Thursday, August 6, 2015

Joplin's Ghost by Tenanarive Due

Rating: WARTY!

This was an audio book read uninspiringly by Lizan Mitchell.

This novel is centered on Scott Joplin - not Janis Joplin, who doesn't even come close to him as a musical talent. Phoenix Smalls is an R&B singer who had an almost deadly encounter with a piano at the age of ten. Fourteen years later, she's launching her career in music, but during a visit to St Louis she encounters Scott Joplin's ghost and worse, his psychotic piano. As ragtime - a musical genre that wasn't invented by Joplin, but for which he became a popularizer and ambassador most notably with his Maple Leaf Rag - starts to infiltrate her very bones, the question becomes one of survival. Can Phoenix rise from the ashes of Joplin's career and his ghostly influence and own herself?

If Stephen King had written this novel, no one would have thought twice about it, but because this story about the King of ragtime wasn't written by the so-called King of Horror, and instead has the astounding name of Tananarive Due, it appears it's come in for some criticism. I can understand some, but not all of it. That part I do understand is how wordy this novel is - far too wordy in the style of Stephen King, who can't tell a story without vomiting the entire life history of even minor characters. That said, while this book started out interestingly enough, it soon became tedious with the main story being brought to a dead halt by fictionalized flashbacks to Joplin's life. For me that spoiled the story - the modern haunted story which is what I wanted to hear.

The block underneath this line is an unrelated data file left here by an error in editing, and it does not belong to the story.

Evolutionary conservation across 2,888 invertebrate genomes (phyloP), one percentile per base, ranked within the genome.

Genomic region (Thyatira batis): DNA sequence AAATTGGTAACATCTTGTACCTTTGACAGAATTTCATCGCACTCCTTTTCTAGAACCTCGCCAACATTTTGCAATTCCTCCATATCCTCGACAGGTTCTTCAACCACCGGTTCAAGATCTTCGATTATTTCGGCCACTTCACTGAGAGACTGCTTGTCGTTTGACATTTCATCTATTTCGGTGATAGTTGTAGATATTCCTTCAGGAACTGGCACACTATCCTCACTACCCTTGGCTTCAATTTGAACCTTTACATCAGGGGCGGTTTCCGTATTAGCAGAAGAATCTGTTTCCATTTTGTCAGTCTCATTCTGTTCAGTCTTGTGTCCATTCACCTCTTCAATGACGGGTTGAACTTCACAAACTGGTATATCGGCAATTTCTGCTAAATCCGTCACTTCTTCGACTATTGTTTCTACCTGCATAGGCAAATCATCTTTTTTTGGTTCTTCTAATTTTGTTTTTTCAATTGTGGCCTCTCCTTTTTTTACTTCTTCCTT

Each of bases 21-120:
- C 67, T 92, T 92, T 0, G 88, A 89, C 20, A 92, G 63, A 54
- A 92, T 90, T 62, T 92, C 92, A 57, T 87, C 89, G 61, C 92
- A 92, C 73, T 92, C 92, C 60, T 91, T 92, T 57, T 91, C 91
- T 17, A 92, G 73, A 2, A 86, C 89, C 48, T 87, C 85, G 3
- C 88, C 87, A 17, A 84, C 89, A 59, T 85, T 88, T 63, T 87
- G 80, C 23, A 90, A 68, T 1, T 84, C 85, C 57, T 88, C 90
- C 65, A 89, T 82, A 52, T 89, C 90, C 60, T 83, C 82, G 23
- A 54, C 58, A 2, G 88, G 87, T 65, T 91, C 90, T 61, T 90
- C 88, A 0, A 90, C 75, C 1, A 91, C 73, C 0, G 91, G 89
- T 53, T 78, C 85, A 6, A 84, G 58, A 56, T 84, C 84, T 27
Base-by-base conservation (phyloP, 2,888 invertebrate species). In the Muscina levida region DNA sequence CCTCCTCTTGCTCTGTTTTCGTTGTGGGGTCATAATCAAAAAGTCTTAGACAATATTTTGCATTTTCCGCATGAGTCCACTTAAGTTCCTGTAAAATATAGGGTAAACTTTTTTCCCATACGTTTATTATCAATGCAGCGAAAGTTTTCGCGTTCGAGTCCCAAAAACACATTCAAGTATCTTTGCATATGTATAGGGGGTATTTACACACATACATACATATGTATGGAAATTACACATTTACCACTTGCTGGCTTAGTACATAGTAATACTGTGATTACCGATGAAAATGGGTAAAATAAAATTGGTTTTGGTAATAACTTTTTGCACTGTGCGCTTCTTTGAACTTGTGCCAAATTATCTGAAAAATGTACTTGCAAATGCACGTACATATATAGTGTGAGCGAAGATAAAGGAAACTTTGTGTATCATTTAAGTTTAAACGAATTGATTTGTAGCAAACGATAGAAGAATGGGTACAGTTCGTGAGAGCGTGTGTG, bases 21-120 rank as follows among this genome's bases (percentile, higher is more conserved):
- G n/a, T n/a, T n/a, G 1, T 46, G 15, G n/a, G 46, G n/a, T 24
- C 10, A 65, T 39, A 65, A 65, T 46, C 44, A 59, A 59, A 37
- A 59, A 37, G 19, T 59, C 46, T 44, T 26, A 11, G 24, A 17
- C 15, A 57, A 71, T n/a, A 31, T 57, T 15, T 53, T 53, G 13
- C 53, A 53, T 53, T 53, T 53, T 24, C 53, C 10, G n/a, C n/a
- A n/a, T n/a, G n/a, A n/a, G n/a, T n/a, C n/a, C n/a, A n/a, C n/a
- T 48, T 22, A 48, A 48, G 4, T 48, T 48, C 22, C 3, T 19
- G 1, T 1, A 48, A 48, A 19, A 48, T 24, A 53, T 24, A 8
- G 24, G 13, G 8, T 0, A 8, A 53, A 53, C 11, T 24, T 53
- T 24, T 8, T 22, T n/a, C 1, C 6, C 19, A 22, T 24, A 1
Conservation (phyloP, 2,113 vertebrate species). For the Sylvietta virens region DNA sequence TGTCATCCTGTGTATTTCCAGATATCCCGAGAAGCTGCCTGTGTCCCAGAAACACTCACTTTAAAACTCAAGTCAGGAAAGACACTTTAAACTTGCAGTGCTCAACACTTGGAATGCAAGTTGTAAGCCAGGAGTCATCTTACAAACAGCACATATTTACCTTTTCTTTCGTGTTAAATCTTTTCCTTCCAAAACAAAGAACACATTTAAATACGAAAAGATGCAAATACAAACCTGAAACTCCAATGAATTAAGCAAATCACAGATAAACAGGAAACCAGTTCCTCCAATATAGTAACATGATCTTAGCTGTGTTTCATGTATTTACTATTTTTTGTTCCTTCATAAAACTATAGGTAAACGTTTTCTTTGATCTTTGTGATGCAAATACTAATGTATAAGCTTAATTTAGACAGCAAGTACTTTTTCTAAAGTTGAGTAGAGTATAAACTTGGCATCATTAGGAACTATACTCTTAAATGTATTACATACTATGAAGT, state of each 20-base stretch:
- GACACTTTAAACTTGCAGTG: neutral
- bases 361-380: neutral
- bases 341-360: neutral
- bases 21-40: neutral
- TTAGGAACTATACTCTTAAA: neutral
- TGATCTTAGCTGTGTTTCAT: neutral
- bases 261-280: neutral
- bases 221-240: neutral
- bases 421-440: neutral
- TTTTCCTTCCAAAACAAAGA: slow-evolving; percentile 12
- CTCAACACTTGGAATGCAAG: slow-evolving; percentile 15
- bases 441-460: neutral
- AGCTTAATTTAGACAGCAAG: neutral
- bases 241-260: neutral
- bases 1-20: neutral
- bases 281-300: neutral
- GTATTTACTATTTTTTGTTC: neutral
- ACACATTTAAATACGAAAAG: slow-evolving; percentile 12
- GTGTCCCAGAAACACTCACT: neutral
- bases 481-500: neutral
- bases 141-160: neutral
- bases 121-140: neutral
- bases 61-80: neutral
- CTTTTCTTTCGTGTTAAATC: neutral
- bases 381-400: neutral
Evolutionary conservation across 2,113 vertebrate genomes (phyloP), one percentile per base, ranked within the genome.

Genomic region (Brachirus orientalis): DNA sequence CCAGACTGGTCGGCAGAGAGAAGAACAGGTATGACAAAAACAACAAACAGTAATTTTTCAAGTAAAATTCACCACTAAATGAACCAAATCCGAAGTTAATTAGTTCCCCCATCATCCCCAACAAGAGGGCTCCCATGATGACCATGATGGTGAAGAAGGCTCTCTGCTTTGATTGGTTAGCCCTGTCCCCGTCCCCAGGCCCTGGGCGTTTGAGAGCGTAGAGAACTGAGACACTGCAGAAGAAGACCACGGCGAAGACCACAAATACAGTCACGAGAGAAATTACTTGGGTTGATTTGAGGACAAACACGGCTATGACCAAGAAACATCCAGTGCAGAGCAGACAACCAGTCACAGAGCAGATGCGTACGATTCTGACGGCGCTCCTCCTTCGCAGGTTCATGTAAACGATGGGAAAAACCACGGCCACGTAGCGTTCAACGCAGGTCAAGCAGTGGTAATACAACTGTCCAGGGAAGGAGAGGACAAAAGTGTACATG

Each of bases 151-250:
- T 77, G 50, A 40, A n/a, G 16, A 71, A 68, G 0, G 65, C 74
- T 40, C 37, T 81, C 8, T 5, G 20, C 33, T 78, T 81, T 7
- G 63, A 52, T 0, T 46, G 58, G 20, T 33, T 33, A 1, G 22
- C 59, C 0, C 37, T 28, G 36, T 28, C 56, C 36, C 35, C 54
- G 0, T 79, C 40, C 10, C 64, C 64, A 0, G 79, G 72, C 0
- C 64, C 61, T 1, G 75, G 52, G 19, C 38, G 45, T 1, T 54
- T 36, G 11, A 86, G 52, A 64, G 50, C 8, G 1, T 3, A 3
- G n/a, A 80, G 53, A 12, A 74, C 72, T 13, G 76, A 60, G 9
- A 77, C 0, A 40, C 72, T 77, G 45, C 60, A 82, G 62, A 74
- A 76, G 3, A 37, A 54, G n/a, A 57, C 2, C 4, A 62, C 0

And what's with the music? Way the hell too many audio books want to add music to the mix - music which is jarring and screechy and too loud and nothing whatsoever to do with the story. For the love of beat leave it out! In this case the story was about music, so I could see a case for it, and I understand (rightly or wrongly!) that this book, in print form, may have come with an audio disk, which is all well and good, but to add snatches of unidentified Joplin music randomly throughout the disk was nothing but annoying and was one of the things which turned me off this.

Joplin contracted syphilis and suffered dementia in 1916 onwards, dying a year later in a psychiatric institution at the age of 49. He was pretty much forgotten until the early seventies when three albums of his work, and a movie (The Sting) - which had nothing to do with him, but which featured his music - were released. That was about the same time that his anonymous pauper's grave finally got a stone identifying him. That was a tragedy but not as big of a tragedy as this book turned into. I can't recommend it.

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